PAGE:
According to a report conducted by the American Cancer Society, death rates due to cancer vary among Asian Americans, Native Hawaiians and Pacific Islanders (AANHPIs), with Chinese women, in particular, being more susceptible to lung cancer compared to other subgroups.
The research, published in CA: A Cancer Journal for Clinicians and in Cancer Facts & Figures 2016, revealed that lung cancer rates among Chinese women are high despite smoking being less prevalent in that group. The causes are unknown but some possible factors may include secondhand smoke, genetic susceptibility or exposure to oils cooked at elevated heat levels.
“The variations we see in cancer rates in AANHPIs are related to risk factors, including lifestyle factors, use of screening and preventive services, and exposure to cancer-causing infections,” Lindsey Torre, co-author of the report, said in a press release. “Cancer-control strategies among this population include improved use of vaccination and screening; interventions to increase physical activity and reduce excess body weight, tobacco use, and alcohol consumption; and research to get a more detailed understanding of differences in the cancer burden and risk factors between subgroups.”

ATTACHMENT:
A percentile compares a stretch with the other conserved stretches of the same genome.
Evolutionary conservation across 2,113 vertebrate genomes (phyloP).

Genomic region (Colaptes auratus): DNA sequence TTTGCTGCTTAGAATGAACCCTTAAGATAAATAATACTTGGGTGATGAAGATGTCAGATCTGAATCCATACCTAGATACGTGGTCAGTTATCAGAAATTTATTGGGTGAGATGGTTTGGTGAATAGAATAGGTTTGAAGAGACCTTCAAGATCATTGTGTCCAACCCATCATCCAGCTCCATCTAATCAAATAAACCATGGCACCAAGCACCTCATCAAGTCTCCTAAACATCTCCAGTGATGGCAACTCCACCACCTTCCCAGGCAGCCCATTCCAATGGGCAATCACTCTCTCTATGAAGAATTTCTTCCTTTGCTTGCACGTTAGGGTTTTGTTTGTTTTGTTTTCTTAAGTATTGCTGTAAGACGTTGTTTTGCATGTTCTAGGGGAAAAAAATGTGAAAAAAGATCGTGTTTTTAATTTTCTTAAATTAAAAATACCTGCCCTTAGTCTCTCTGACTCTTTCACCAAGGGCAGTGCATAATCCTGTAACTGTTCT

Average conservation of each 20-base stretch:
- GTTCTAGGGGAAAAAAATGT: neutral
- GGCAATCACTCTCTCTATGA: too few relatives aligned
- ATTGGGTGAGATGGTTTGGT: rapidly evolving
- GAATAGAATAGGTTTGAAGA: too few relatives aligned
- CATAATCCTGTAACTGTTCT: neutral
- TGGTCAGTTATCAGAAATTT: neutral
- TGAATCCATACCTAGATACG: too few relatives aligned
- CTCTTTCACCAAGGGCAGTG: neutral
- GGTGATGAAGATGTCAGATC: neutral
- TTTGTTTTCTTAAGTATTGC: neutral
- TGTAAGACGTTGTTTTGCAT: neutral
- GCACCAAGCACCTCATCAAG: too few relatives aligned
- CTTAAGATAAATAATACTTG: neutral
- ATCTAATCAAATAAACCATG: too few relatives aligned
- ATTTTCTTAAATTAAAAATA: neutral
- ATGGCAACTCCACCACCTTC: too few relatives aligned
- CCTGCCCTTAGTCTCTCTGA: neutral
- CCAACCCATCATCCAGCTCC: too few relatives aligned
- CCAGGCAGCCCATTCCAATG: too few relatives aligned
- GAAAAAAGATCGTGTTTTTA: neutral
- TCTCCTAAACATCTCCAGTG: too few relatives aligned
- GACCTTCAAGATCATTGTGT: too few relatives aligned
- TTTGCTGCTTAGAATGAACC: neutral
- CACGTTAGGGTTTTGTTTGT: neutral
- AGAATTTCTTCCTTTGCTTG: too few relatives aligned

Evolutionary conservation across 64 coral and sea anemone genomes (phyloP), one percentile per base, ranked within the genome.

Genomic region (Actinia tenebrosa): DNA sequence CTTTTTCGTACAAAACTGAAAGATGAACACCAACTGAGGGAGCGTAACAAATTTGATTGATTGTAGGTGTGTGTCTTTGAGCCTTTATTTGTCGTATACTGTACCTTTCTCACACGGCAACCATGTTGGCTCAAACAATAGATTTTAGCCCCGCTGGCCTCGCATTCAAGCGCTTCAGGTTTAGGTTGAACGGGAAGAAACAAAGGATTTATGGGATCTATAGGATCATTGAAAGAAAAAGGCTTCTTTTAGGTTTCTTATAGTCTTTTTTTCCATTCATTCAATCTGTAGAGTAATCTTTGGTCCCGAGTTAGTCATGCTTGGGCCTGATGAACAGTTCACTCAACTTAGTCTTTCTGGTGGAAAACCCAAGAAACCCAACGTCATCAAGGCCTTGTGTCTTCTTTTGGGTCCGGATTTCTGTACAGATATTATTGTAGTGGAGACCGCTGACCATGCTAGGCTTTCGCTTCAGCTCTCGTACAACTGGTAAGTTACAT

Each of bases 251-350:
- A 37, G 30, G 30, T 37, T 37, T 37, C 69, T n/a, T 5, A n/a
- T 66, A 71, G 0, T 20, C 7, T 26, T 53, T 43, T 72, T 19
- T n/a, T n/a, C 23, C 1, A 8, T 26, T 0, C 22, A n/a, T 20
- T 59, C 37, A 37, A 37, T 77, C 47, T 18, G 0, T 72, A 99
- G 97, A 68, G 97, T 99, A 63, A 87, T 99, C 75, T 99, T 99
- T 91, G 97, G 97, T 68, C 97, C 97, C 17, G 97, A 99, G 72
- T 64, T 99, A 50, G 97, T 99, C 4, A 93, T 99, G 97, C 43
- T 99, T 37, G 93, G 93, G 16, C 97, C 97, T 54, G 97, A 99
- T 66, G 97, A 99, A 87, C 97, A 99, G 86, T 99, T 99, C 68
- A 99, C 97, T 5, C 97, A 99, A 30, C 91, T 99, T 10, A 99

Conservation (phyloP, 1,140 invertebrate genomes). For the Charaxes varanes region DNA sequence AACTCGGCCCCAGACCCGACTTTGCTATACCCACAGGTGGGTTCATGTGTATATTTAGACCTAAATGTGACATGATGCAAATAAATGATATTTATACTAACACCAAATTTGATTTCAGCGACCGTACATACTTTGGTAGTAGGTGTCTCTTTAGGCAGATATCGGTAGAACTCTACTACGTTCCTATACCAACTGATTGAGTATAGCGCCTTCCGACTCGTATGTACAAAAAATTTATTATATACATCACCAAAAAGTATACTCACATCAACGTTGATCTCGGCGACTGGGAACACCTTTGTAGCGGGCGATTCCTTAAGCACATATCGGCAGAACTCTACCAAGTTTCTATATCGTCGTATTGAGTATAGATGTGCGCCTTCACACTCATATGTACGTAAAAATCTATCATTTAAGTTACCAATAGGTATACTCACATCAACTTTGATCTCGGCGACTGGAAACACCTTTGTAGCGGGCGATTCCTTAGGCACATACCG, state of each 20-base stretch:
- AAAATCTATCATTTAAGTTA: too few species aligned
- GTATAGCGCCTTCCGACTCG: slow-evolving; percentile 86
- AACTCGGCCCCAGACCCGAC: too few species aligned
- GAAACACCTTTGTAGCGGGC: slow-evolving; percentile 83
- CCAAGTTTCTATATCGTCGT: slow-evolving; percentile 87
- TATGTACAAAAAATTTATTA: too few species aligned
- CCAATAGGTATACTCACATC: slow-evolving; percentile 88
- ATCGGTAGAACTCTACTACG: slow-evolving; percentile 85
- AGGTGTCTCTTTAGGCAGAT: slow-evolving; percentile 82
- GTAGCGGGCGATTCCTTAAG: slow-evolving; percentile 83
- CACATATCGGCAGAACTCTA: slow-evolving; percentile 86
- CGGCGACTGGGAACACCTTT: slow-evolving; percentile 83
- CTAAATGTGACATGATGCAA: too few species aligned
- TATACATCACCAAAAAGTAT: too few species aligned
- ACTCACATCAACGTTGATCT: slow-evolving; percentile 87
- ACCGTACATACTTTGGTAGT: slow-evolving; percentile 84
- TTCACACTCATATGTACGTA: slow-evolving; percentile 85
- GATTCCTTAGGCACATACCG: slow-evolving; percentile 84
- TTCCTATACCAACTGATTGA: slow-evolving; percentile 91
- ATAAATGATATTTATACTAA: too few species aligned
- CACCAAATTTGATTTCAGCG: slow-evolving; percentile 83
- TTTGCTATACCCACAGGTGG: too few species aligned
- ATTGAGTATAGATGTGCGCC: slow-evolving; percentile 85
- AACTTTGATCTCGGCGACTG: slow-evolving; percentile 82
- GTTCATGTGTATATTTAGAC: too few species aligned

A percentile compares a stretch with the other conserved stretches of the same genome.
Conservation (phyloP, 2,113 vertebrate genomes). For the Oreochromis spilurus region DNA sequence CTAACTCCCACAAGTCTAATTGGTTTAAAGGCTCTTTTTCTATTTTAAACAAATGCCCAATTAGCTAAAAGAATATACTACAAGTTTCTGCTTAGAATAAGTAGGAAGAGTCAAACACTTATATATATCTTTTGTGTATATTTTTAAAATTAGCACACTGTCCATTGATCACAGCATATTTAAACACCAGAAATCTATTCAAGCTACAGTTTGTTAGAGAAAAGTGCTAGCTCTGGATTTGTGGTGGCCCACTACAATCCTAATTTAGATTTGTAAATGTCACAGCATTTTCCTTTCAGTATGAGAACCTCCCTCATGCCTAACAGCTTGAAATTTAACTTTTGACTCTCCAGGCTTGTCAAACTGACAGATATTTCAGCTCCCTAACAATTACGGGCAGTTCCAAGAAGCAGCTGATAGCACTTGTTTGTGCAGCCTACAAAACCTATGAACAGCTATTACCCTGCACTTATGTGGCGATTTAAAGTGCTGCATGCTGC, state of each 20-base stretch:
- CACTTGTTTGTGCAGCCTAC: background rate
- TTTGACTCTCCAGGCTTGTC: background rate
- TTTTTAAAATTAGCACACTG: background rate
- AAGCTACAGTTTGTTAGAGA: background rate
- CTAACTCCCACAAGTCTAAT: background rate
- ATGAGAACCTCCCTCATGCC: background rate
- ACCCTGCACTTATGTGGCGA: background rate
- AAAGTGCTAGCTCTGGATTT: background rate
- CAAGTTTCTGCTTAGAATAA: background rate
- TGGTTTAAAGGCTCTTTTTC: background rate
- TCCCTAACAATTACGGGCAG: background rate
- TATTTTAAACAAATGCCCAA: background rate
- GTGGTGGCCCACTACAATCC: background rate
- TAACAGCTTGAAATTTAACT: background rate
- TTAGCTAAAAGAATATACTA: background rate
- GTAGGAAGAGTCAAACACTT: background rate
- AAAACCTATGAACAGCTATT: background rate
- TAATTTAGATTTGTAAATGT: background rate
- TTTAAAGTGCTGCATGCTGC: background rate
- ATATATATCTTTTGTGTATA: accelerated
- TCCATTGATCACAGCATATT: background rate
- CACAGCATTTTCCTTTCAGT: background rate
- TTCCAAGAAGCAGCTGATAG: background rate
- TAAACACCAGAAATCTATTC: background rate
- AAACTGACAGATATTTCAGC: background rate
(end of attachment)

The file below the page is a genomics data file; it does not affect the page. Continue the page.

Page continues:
According to a Hawaii Society of Clinical Oncology report, "Understanding and Improving Lung Cancer Treatment in Asian Americans & Pacific Islanders," lung cancer is 18 percent higher among Americans of Southeast Asian origin when compared to Caucasian Americans. Meanwhile, Vietnamese individuals had the highest rates of lung cancer among all the Asian American groups.
The reports suggests that fatal cases may be caused by limited access to health care within Asian-American communities, with patients having their first encounter with a doctor after going to an emergency room with severe symptoms. By this time, without previous screening tests, there would be a higher chance of being diagnosed with advanced lung cancer.
American Cancer Society reports that three leading causes of cancer deaths in Asian American women are lung, breast and colorectal; the three leading cancer deaths in Asian American men are from lung, liver and colorectal cancers.
Cancer death rates, collectively, have decreased among AANHPIs since 1992.